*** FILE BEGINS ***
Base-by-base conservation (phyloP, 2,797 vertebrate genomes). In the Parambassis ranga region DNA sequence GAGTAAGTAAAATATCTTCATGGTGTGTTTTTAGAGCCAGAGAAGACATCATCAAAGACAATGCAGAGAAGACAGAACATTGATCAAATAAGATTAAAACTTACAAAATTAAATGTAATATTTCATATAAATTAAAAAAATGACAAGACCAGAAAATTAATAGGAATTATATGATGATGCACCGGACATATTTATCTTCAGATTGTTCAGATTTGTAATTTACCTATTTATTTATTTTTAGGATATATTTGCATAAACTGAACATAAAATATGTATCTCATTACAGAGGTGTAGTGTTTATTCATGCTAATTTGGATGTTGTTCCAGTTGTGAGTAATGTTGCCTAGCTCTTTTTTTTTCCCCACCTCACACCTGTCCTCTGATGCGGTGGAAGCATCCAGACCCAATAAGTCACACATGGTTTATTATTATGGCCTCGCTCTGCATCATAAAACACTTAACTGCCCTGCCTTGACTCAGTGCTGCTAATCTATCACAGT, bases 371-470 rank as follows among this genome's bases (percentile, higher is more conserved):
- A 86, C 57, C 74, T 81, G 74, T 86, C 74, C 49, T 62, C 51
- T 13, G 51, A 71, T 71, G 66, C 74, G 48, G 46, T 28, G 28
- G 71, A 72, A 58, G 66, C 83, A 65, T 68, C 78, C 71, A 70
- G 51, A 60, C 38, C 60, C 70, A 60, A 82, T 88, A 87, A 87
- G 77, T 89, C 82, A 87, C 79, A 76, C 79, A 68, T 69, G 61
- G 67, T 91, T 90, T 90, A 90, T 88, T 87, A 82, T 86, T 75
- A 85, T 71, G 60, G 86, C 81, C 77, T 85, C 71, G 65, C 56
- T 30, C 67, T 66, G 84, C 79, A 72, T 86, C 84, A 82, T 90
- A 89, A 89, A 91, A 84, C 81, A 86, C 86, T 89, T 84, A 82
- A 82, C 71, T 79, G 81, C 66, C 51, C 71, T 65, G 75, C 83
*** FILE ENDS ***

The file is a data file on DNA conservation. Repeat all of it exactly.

Base-by-base conservation (phyloP, 2,797 vertebrate genomes). In the Parambassis ranga region DNA sequence GAGTAAGTAAAATATCTTCATGGTGTGTTTTTAGAGCCAGAGAAGACATCATCAAAGACAATGCAGAGAAGACAGAACATTGATCAAATAAGATTAAAACTTACAAAATTAAATGTAATATTTCATATAAATTAAAAAAATGACAAGACCAGAAAATTAATAGGAATTATATGATGATGCACCGGACATATTTATCTTCAGATTGTTCAGATTTGTAATTTACCTATTTATTTATTTTTAGGATATATTTGCATAAACTGAACATAAAATATGTATCTCATTACAGAGGTGTAGTGTTTATTCATGCTAATTTGGATGTTGTTCCAGTTGTGAGTAATGTTGCCTAGCTCTTTTTTTTTCCCCACCTCACACCTGTCCTCTGATGCGGTGGAAGCATCCAGACCCAATAAGTCACACATGGTTTATTATTATGGCCTCGCTCTGCATCATAAAACACTTAACTGCCCTGCCTTGACTCAGTGCTGCTAATCTATCACAGT, bases 371-470 rank as follows among this genome's bases (percentile, higher is more conserved):
- A 86, C 57, C 74, T 81, G 74, T 86, C 74, C 49, T 62, C 51
- T 13, G 51, A 71, T 71, G 66, C 74, G 48, G 46, T 28, G 28
- G 71, A 72, A 58, G 66, C 83, A 65, T 68, C 78, C 71, A 70
- G 51, A 60, C 38, C 60, C 70, A 60, A 82, T 88, A 87, A 87
- G 77, T 89, C 82, A 87, C 79, A 76, C 79, A 68, T 69, G 61
- G 67, T 91, T 90, T 90, A 90, T 88, T 87, A 82, T 86, T 75
- A 85, T 71, G 60, G 86, C 81, C 77, T 85, C 71, G 65, C 56
- T 30, C 67, T 66, G 84, C 79, A 72, T 86, C 84, A 82, T 90
- A 89, A 89, A 91, A 84, C 81, A 86, C 86, T 89, T 84, A 82
- A 82, C 71, T 79, G 81, C 66, C 51, C 71, T 65, G 75, C 83